Gillian Steward on the Siege Mentality as observed in Stephen Harper's behaviour.
James Mayfield of geocurrents.com on the Far Right in the European nations in recent years.
Gavia Baker-Whitelaw on world-building in the Marvel Cinematic Universe, particularly via Captain America: the Winter Soldier.
Guessing that we're going to need to speed up (re)building our own launch capacities. Also, add more dance partners to the ISS projects.
I'm thinking of - at minimum - India, South Africa, Australia, Brazil. Some of them are going to be in better position to contribute soon than others, obviously.
Something came up towards the end of this particular set of interviews conducted by Anna Maria Tremonti for The Current on CBC Radio One that got me wondering: could the European Union - like the Internet - simply by existing, be deemed by Mr. Putin as a threat to his ambitions for what he believes should be Russia's future?
(Fair warning: as the bulk of that audio is devoted to exploring anti-Semitism's usage as a political weapon in the currently-disputed regions of Ukraine, it seemed proper to the production team of The Current to open that particular segment with an excerpt from one of Adolf Hitler's recorded speeches.)
Anyway, a happier note to go along with news about Chang'e 3, Mangalyaan and Yutu: ESA's Gaia astrometry mission is going to launch in less than five days. I'm looking forward to the future consequences for mapping out our galaxy, particularly as the range of accurate measurement is expected to extend out to 30,000 lightyears from Sol.
(Trekkers, Babylon 5 fen, Legion of Super-Heroes and Green Lantern Corps fandoms: please take note!)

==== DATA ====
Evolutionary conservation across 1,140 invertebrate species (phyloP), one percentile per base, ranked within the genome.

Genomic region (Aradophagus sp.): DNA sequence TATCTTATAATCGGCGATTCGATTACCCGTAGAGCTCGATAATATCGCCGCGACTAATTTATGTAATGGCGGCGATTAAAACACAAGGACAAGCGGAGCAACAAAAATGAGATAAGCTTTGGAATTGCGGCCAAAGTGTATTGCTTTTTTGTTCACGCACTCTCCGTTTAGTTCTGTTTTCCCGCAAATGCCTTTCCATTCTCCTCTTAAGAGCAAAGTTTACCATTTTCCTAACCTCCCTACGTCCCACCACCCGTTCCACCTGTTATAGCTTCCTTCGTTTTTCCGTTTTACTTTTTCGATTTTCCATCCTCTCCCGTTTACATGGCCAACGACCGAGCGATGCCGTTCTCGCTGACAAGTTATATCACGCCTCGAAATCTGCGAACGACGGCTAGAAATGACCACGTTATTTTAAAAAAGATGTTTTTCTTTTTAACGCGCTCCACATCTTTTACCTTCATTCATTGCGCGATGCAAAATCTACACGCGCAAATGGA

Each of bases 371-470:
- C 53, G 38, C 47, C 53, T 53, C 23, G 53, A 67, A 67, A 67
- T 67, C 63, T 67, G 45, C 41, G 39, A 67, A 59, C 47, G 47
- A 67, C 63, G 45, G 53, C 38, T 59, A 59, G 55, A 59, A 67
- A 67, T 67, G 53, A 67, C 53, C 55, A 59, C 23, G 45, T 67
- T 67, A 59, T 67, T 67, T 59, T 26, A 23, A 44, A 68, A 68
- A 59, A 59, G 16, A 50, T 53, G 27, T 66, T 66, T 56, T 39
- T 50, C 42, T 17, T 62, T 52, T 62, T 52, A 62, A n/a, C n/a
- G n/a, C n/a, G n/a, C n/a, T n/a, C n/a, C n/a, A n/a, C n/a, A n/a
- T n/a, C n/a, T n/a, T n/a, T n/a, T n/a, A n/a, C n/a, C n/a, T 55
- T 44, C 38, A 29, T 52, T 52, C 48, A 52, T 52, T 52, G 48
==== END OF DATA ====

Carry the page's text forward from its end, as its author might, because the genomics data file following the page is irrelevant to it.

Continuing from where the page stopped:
If you want to keep an eye on its progress, the Gaia mission has a blog of its own.
More on C-11, triggered by the claim of one of the Harper cabinet members that "the Europeans have already gone with these TPM rules with no complaints about legal uses being rendered off-limits by digital lock technologies.
Except that his claims ain't exactly so.
"The debate over C-11 resumed this week in the House of Commons with Paul Calandra, the Parliamentary Secretary to the Minister of Canadian Heritage, invoking a claim that raises the question of how the Canadian digital lock rules compare to those found in Europe. In response to the ongoing concerns with Bill C-11's digital lock rules - they are easily the most discussed issue during the debates - Calandra stated:
We know that in Europe there is much greater support for TPMs and that has not actually reduced the availability of content online. Does she have any rationale for thinking Canada's less stringent use of TPMs through the bill would somehow reduce the availability of content for Canadian consumers?
Calandra's comments raise two issues: (1) whether the Europe has stricter support for digital locks; and (2) whether digital locks reduces the availability of online content."
More in the link!Meantime...opinions, clarifications, arguments? Anyone?